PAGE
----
A reader's question:
I read your post about labels and I'm not sure I agree. My son has told people that I'm "toxic" so I know how much it hurts to be labelled unfairly. I have honestly looked for ways that maybe I am toxic. It made me feel really bad about myself. I would never be toxic for my kids. I did the best I could. Guess that's why it hurts so much.
The thing is, my son is a narcissist. He only cares about himself and doesn't care at all about how he has hurt people. He thinks he's superior and manipulates and lies. So I know it's true. It makes me feel better. To me labelling him as a narcissist helps a lot.
So are labels still bad if they help?
Labels of "toxic" and "narcissistic" are all over the place these days.
It's not clear to me if your son has actually been diagnosed or not. It sounds like you are labelling him on your own. Either way, being a "narcissist" is something that is a very subjective interpretation. Just like his calling you "toxic," it's more of an opinion than a fact.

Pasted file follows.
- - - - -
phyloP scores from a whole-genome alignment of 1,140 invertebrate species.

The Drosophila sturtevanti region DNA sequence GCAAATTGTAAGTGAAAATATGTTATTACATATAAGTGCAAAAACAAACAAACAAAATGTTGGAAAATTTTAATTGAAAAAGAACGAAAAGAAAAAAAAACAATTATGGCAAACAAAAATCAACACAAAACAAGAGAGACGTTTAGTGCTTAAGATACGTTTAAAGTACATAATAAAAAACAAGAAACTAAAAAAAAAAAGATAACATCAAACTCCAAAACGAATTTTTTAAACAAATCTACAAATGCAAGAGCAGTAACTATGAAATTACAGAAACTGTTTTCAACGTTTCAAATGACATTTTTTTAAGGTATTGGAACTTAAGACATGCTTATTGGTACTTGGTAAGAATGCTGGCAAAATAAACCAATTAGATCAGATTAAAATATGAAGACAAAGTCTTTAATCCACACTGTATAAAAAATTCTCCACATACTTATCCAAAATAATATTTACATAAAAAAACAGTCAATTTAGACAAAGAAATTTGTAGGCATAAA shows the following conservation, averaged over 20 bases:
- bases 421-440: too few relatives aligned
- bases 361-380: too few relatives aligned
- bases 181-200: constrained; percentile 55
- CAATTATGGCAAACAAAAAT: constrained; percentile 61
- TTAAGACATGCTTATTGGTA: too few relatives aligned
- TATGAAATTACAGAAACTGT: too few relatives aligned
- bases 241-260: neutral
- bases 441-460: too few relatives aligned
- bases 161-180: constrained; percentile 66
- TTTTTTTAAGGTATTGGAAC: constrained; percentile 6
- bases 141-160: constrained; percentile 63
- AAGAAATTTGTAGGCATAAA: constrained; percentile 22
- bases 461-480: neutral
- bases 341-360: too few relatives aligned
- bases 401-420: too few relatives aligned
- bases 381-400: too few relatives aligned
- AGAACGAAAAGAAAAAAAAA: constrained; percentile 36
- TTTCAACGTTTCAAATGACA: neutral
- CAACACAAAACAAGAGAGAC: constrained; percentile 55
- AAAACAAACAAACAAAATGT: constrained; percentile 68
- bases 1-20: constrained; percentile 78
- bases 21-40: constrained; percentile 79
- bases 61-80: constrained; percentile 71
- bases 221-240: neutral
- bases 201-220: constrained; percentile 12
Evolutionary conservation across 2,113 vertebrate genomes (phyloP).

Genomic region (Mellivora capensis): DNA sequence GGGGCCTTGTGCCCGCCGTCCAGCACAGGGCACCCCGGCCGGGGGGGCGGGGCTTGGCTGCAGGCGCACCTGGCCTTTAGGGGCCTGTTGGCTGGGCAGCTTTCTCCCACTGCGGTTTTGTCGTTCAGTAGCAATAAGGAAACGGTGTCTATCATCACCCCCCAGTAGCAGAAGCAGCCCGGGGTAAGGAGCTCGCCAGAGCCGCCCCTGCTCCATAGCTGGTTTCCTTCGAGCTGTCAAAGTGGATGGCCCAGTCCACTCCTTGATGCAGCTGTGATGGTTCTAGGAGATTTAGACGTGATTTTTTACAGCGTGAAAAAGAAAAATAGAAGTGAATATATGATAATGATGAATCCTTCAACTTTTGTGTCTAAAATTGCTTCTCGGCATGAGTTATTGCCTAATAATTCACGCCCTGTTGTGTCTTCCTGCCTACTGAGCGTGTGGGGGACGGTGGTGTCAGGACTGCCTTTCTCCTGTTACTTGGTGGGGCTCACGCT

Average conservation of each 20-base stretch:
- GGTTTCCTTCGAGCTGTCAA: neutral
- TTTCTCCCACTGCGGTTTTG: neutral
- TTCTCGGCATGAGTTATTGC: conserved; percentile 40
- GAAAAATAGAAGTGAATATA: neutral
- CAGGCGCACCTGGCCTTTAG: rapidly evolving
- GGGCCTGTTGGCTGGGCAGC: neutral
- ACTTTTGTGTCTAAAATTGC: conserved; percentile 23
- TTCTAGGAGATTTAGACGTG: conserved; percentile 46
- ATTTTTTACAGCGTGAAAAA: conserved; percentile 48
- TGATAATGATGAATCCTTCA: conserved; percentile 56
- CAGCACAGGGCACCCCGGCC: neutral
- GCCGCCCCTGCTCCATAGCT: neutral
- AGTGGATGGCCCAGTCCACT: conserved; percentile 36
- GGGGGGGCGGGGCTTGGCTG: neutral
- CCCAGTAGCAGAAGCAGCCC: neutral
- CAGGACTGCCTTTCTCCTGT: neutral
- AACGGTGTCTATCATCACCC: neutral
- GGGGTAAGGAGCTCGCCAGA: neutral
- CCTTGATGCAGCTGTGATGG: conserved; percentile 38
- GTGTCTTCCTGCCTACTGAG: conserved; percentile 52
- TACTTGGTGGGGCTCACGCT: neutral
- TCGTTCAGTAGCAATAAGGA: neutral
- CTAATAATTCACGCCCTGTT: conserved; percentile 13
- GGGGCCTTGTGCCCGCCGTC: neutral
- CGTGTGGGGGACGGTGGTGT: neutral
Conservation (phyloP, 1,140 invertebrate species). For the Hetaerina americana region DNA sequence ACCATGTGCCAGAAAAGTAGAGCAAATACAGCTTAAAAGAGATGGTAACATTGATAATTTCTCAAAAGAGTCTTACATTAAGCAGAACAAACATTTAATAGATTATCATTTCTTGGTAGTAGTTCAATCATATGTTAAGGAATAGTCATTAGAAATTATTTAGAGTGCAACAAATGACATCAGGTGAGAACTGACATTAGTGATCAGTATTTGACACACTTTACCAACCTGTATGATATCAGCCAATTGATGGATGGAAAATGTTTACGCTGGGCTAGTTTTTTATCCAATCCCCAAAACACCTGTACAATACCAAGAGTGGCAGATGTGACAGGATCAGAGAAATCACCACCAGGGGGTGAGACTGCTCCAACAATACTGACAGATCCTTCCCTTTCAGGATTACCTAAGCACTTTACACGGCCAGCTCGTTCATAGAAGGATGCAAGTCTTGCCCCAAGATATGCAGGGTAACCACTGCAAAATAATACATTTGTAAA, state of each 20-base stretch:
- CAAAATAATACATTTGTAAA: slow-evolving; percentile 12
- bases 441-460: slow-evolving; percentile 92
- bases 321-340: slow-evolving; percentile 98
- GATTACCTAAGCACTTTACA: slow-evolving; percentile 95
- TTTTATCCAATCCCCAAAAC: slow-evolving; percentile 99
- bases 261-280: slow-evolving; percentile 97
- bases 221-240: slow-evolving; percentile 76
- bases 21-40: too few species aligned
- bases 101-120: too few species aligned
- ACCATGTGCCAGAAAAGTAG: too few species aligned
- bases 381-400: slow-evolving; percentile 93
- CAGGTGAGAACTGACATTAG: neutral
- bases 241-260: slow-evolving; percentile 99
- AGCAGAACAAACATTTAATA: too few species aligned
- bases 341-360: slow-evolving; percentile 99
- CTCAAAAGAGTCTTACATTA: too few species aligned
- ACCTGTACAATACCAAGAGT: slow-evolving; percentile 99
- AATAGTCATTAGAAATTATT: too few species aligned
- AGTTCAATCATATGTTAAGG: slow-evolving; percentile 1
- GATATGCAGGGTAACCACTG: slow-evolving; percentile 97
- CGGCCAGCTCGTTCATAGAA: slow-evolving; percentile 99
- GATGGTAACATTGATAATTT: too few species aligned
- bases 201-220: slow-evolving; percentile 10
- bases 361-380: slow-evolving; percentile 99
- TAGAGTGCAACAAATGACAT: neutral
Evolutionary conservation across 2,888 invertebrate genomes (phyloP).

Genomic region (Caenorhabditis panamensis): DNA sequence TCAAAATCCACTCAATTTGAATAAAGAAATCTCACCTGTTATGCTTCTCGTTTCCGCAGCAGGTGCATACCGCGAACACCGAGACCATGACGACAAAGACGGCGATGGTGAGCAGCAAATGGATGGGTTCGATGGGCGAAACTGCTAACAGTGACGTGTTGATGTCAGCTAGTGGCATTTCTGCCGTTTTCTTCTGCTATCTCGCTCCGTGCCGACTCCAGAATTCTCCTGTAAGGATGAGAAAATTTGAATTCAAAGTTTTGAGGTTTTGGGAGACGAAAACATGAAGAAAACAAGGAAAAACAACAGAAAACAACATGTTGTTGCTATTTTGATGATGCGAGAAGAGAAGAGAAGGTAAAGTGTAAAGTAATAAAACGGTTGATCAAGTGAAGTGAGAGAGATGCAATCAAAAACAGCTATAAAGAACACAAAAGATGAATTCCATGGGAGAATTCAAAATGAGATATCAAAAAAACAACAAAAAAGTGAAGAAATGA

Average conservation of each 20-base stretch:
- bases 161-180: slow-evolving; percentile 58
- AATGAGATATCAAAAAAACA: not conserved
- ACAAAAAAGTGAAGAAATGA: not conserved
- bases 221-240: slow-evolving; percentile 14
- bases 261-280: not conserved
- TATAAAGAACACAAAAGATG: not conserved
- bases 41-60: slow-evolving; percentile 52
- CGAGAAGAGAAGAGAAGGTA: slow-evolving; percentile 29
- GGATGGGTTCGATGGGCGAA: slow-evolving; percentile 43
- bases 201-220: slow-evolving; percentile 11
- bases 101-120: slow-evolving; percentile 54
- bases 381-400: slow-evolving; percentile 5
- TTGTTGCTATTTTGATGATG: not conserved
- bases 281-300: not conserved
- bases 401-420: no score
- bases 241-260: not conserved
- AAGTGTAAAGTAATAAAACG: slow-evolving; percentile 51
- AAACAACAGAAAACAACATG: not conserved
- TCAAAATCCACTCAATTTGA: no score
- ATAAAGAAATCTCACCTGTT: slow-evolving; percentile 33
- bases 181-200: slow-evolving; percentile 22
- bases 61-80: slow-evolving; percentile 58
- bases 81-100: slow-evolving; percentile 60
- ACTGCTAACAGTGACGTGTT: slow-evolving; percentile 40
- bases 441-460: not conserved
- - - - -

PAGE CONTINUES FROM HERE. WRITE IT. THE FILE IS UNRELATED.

Your opinion could be explored further, but for now, let's focus on your idea that labelling him is helpful to you.
I hear this quite a lot. But I'll question it every time. Does it really make you feel good to think that your son is a narcissist? That your son has a personality disorder that is very difficult, maybe even impossible, to treat and recover from?
As moms, we want to help our kids. We want to see the best in them. Estrangement and their behavior forces us to see some ugly things. And that's part of what and why we grieve, that we have to see some of darkness in our offspring. Reminding ourselves, even consoling ourselves, with that darkness may help in the moment. It can be a release of anger and hurt. But it goes against our nature as moms, and so it's not a winning plan for long-term healing.
The human brain loves to judge and categorize. I'd suggest that we look at our judgements with openness, curiosity, and as much objectivity and compassion as possible. Judging others doesn't feel great. It's easy for us to get attached to our judgements, to feel convinced that we're right and justified. By taking a step back we can try to see if they really are helpful, or if they're hurting us on a level that might initially be hard to see. It's something to think about.
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